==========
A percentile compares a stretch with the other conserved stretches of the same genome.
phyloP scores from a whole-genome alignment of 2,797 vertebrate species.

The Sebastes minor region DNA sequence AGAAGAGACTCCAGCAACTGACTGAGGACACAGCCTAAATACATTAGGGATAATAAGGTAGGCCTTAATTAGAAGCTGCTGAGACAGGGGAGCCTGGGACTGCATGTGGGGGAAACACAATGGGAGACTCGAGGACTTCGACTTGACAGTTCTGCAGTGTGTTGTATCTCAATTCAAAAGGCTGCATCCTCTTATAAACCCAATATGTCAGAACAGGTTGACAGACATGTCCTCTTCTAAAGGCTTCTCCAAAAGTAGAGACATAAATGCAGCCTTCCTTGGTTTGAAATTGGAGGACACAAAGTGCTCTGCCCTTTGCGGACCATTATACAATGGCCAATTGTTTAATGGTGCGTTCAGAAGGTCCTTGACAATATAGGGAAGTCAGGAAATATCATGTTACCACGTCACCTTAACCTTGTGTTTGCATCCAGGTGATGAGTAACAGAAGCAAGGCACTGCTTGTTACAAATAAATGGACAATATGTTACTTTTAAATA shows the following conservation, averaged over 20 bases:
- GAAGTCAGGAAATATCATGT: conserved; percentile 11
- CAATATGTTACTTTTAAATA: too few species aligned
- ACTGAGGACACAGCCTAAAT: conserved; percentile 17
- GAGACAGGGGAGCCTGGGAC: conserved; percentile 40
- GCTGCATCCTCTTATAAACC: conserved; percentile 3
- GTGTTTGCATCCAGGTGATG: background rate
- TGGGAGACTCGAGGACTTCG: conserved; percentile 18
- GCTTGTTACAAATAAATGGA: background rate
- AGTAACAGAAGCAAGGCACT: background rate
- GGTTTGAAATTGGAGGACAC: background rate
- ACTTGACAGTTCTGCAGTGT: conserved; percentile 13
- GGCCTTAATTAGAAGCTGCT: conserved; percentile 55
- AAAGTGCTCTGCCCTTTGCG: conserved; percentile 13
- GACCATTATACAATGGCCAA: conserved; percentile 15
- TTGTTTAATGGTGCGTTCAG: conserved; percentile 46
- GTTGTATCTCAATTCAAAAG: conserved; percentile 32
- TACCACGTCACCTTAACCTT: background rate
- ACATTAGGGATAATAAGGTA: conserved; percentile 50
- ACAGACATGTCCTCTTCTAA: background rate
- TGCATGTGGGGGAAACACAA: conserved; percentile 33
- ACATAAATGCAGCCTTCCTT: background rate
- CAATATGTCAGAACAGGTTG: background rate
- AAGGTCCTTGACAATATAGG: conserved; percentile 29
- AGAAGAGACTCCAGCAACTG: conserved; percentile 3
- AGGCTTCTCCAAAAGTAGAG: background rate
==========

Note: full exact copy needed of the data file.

A percentile compares a stretch with the other conserved stretches of the same genome.
phyloP scores from a whole-genome alignment of 2,797 vertebrate species.

The Sebastes minor region DNA sequence AGAAGAGACTCCAGCAACTGACTGAGGACACAGCCTAAATACATTAGGGATAATAAGGTAGGCCTTAATTAGAAGCTGCTGAGACAGGGGAGCCTGGGACTGCATGTGGGGGAAACACAATGGGAGACTCGAGGACTTCGACTTGACAGTTCTGCAGTGTGTTGTATCTCAATTCAAAAGGCTGCATCCTCTTATAAACCCAATATGTCAGAACAGGTTGACAGACATGTCCTCTTCTAAAGGCTTCTCCAAAAGTAGAGACATAAATGCAGCCTTCCTTGGTTTGAAATTGGAGGACACAAAGTGCTCTGCCCTTTGCGGACCATTATACAATGGCCAATTGTTTAATGGTGCGTTCAGAAGGTCCTTGACAATATAGGGAAGTCAGGAAATATCATGTTACCACGTCACCTTAACCTTGTGTTTGCATCCAGGTGATGAGTAACAGAAGCAAGGCACTGCTTGTTACAAATAAATGGACAATATGTTACTTTTAAATA shows the following conservation, averaged over 20 bases:
- GAAGTCAGGAAATATCATGT: conserved; percentile 11
- CAATATGTTACTTTTAAATA: too few species aligned
- ACTGAGGACACAGCCTAAAT: conserved; percentile 17
- GAGACAGGGGAGCCTGGGAC: conserved; percentile 40
- GCTGCATCCTCTTATAAACC: conserved; percentile 3
- GTGTTTGCATCCAGGTGATG: background rate
- TGGGAGACTCGAGGACTTCG: conserved; percentile 18
- GCTTGTTACAAATAAATGGA: background rate
- AGTAACAGAAGCAAGGCACT: background rate
- GGTTTGAAATTGGAGGACAC: background rate
- ACTTGACAGTTCTGCAGTGT: conserved; percentile 13
- GGCCTTAATTAGAAGCTGCT: conserved; percentile 55
- AAAGTGCTCTGCCCTTTGCG: conserved; percentile 13
- GACCATTATACAATGGCCAA: conserved; percentile 15
- TTGTTTAATGGTGCGTTCAG: conserved; percentile 46
- GTTGTATCTCAATTCAAAAG: conserved; percentile 32
- TACCACGTCACCTTAACCTT: background rate
- ACATTAGGGATAATAAGGTA: conserved; percentile 50
- ACAGACATGTCCTCTTCTAA: background rate
- TGCATGTGGGGGAAACACAA: conserved; percentile 33
- ACATAAATGCAGCCTTCCTT: background rate
- CAATATGTCAGAACAGGTTG: background rate
- AAGGTCCTTGACAATATAGG: conserved; percentile 29
- AGAAGAGACTCCAGCAACTG: conserved; percentile 3
- AGGCTTCTCCAAAAGTAGAG: background rate